Are You Washing Your Workout Clothes Properly?

04/11/2015 10:39 am ET | Updated Apr 11, 2015
Getty Images

By K. Aleisha Fetters for Life by DailyBurn

Just like your favorite shirt probably requires special attention at the cleaners, your go-to workout gear might also need a little TLC in the laundry room. How you wash and dry your apparel can make the difference between gear that gets you through “I’m on fire!” workouts and sweat sessions that feel a little too…sweaty.

“Garment performance and life is dependent on how you care for them,” says Joanne Whiteside-Mayor, senior apparel developer at Reebok. Throwing that high-performance (ahem, and pricy) apparel in with the rest of your laundry can break down its fabric, wreck antimicrobial properties and clog up the fibers so they’re anything but wicking.

To make sure you’re getting the most out of your gear, follow this easy guide.

Maintaining Moisture Wicking, Antimicrobial & UPF Gear

We’re not going to lie: Performance fabrics, whether sweat wicking, antimicrobial, compression or ultraviolet protection factor (UPF), are high-maintenance. Luckily, you can follow the same guidelines, no matter the type.

  • First, get those stinky clothes out of your gym bag and onto the side of your hamper (where they can dry) or into the wash ASAP. “If you leave clothes sweaty in a gym bag, the garments could begin to deteriorate quicker than if it they are laundered shortly after use,” says Whiteside-Mayor.
  • Next, you’ll either want to machine-wash them on cold or -- and we know this sucks -- hand wash them. “If a tag states ‘hand wash,’ it’s because of the delicate nature of the fabric or the type of treatment that has been applied to the fabric. It’s always best to follow marked care instructions,” says Lauren Hallworth, apparel product line manager for Brooks.
  • Skip fabric softeners and opt for detergents that are free of fragrances or dyes. Those “extras” can get in between and “clog” the fibers of your fabrics to limit their ability to wick sweat and fight odors, she says. If you want bonus points, use sports washes, detergents that are specially formulated to be used on sports fabrics. It’s not vital, but it can still help your pieces last longer.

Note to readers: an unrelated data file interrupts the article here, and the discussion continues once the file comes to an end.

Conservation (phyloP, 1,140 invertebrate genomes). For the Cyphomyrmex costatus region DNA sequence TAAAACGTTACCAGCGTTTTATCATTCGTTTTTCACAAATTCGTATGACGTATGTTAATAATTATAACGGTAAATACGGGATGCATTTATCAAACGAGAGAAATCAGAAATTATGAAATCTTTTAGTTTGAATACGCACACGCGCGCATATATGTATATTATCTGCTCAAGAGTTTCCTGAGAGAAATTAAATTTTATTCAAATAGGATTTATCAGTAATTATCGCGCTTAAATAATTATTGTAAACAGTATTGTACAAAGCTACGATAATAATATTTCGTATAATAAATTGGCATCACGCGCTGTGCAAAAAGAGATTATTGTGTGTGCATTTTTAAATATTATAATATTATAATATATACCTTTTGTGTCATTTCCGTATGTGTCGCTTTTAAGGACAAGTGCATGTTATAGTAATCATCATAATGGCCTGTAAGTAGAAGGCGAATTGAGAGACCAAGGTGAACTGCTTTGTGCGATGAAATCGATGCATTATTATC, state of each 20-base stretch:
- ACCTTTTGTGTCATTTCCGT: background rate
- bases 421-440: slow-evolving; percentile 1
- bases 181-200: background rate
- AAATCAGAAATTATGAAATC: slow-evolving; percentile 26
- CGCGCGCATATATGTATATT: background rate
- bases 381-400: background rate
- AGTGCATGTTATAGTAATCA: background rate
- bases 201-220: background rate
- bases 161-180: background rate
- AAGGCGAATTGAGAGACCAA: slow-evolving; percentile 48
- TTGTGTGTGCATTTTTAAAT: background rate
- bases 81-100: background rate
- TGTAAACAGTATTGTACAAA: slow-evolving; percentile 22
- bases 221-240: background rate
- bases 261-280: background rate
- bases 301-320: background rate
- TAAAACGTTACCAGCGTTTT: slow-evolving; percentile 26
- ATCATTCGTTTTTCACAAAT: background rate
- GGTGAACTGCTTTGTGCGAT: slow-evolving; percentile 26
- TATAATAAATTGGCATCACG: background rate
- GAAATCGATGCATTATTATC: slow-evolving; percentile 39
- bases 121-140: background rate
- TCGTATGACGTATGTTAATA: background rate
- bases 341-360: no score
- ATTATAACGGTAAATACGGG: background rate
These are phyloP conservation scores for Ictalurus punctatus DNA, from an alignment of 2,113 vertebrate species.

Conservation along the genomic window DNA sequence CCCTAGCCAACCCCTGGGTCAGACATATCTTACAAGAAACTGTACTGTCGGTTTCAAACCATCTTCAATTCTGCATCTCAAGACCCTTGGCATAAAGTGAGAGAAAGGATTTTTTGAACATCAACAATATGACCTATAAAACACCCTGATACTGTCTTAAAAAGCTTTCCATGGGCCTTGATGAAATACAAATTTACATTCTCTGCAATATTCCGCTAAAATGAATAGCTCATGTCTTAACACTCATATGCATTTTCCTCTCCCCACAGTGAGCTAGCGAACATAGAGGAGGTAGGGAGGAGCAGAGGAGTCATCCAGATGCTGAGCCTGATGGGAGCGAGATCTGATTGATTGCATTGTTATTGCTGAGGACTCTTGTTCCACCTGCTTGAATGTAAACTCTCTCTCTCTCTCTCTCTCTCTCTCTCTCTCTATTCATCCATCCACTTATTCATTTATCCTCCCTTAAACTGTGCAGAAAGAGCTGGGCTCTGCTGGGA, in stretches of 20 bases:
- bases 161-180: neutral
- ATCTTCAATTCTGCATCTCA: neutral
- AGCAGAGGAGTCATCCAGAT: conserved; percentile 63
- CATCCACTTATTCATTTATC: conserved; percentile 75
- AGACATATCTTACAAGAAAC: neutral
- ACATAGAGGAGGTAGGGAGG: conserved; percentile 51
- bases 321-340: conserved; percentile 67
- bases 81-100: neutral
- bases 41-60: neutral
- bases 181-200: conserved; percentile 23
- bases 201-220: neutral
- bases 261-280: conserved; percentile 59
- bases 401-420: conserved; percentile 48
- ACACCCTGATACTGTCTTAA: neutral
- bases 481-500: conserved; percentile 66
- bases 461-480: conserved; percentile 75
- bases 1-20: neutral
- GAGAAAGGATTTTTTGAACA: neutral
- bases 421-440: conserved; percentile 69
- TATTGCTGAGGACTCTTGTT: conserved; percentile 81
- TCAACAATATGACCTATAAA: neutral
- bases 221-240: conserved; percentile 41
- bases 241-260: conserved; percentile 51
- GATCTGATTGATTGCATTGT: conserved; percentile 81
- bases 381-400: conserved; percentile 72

• Tumble dry your gear on a minimal heat setting, Hallworth says. Skip the dryer sheets: They can also clog your fabrics.

What’s more, even with proper care, it’s important to remember that your pieces’ antimicrobial could wear off sometime after you hit the 50-wash mark, says Whiteside-Mayor. That’s because garments with antimicrobial properties owe their smell-fighting powers to topical finishes that are applied to the fabric, she says.

As a good rule of thumb, you can expect UPF finishes to last for a good two years with normal wear and tear, says Whiteside-Mayor. If you notice you’re starting to get a tan under a piece of UPF wear, it’s time to throw it out.

You’ll want to pay attention to how your garment is wearing over time, too. “Stretched bands and straps, faded tags, possible chafing spots, and a less-than-fresh scent are all signs it might be time to upgrade your running apparel,” she says. In other words, time to toss the old and bring in the new.

Sprucing Up Your Kicks

Plunged into a muddy puddle on your last long run? Repeat after us: Step away from the washing machine. Instead, get out an old toothbrush and bar of soap to scrub away that gunk, recommends Jena Winger, associate product line manager of footwear at Brooks. Submerging shoes in a spin cycle can break down the bits and pieces, cushioning included, that are vital to preventing sports injuries, she says.